Regulation

The SHOP SAFE Act Would Entrench Amazon's Dominance

An ill-conceived proposal to increase liability for online marketplaces could effectively outlaw all but the biggest players.

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The SHOP SAFE Act is a typical piece of safety-themed legislation, in that it would accomplish something much more sinister than what its name promises. Far from protecting online shoppers from harmful products, this legislation—sponsored by Rep. Jerry Nadler (D–N.Y.) in the House and by Sen. Chris Coons (D–Del.) in the Senate—threatens to obliterate online marketplaces by subjecting them to increased liability.

Democrats are currently plotting to add the SHOP SAFE Act to the bipartisan Endless Frontier Act, a technology infrastructure bill that already passed in the Senate and could certainly become law sometime in the future. This would be a disaster; the SHOP SAFE Act has massive problems that would make it very difficult for smaller online marketplaces to survive. While the bill is undoubtedly intended to seize on Congress's anti–Big Tech fervor, the likely outcome of its passage would be the solidification of Amazon's dominance.

That's because the bill would raise the liability threshold for online marketplaces: not just Amazon and eBay, but also Etsy, Facebook, and virtually any internet platform where goods can be sold—even Gmail.

"The current bill language could be interpreted to cover anything from Craigslist to Gmail—basically any online service that can play a role in advertising, selling, or delivering goods," argues the Electronic Frontier Foundation (EFF). "This isn't just some reach reading that we came up with; at least two anti-counterfeiting organizations supporting SHOP SAFE have urged Congress to make sure it applies even to Facebook Messenger and WhatsApp."

Any online platform where goods can theoretically be exchanged could be liable if those goods were counterfeit and "implicate health and safety," per the bill's wording. Needless to say, this is extremely broad language that could scare the big platforms' would-be competitors out of the market entirely. One of the easiest ways to entrench Amazon as the default online marketplace would be for regulators to add a crippling liability burden that only Amazon is wealthy enough to survive.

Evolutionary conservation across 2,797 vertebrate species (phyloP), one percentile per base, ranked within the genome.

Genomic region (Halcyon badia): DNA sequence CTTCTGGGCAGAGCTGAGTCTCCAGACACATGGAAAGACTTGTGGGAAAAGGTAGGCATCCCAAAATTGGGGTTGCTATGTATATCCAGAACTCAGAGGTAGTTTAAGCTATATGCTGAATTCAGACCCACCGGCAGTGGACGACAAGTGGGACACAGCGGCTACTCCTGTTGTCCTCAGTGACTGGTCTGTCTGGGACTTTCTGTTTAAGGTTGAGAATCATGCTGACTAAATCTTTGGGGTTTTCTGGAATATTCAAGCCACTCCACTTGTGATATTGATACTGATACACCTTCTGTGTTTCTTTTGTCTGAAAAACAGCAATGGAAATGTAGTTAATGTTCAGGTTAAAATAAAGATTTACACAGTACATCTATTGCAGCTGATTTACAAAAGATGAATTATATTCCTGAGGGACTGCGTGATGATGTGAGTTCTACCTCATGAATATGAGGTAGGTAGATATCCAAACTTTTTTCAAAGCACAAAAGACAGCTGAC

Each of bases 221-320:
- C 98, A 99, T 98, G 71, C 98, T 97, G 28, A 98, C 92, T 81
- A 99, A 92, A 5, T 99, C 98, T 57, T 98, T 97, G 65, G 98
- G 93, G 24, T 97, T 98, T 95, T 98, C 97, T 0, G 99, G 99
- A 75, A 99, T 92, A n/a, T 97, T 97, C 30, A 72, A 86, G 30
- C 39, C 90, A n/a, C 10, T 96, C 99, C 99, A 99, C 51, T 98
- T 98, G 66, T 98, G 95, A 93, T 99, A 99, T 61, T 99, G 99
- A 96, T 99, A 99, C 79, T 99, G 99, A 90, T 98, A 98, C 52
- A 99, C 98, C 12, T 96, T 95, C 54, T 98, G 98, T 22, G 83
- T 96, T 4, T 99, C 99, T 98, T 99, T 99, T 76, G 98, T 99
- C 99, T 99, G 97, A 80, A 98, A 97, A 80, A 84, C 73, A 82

If that weren't bad enough, the SHOP SAFE Act also raises serious digital privacy concerns, by requiring platforms to collect information from their vendors. Given how vast the coverage is here, EFF worries about a world in which users have to "provide a copy of your driver's license to Craigslist just to advertise your garage sale or sell a used bike."

Eric Goldman, a professor of law at Santa Clara University, describes the bill as a massive invasion of privacy that could inadvertently help hackers obtain damaging information on buyers and sellers.

"This bill will kill online marketplaces and make markets less efficient," he writes. "The net competitive effects, then, are that consumers will pay higher prices, consumers will lose their ability to find long-tail items and incur higher search costs to do so, existing market leaders will consolidate their dominant positions, and hundreds of thousands of people will lose their jobs."

Goldman also suspects the bill would drive most if not all online marketplaces out of business, with the possible exception of Amazon.

"Another possibility is that Amazon will be the only player able to comply with the law, in which case the law entrenches an insurmountable competitive moat around Amazon's marketplace," he writes.

And for what? The law doesn't accomplish anything that's urgently needed by the public. Online marketplaces already have incentives to remove counterfeit merchandise and ensure that vendors are representing their products correctly. The SHOP SAFE Act is a heavy-handed government intervention that will make matters much, much worse.

"Mitigating retail crime is incredibly important but SHOP SAFE intentionally targets e-commerce companies and the sellers that use them in ways that harm their businesses and fail to solve the real underlying problems of fraud and retail crime," says Jennifer Huddleston, policy counsel at NetChoice, a trade association for tech groups.

It has been all too common for political figures on both sides of the ideological spectrum to rail against the Big Tech menace, proposing solutions that would worsen the very problems they purport to solve. The SHOP SAFE Act falls squarely into this category; frighteningly, it could very well become law.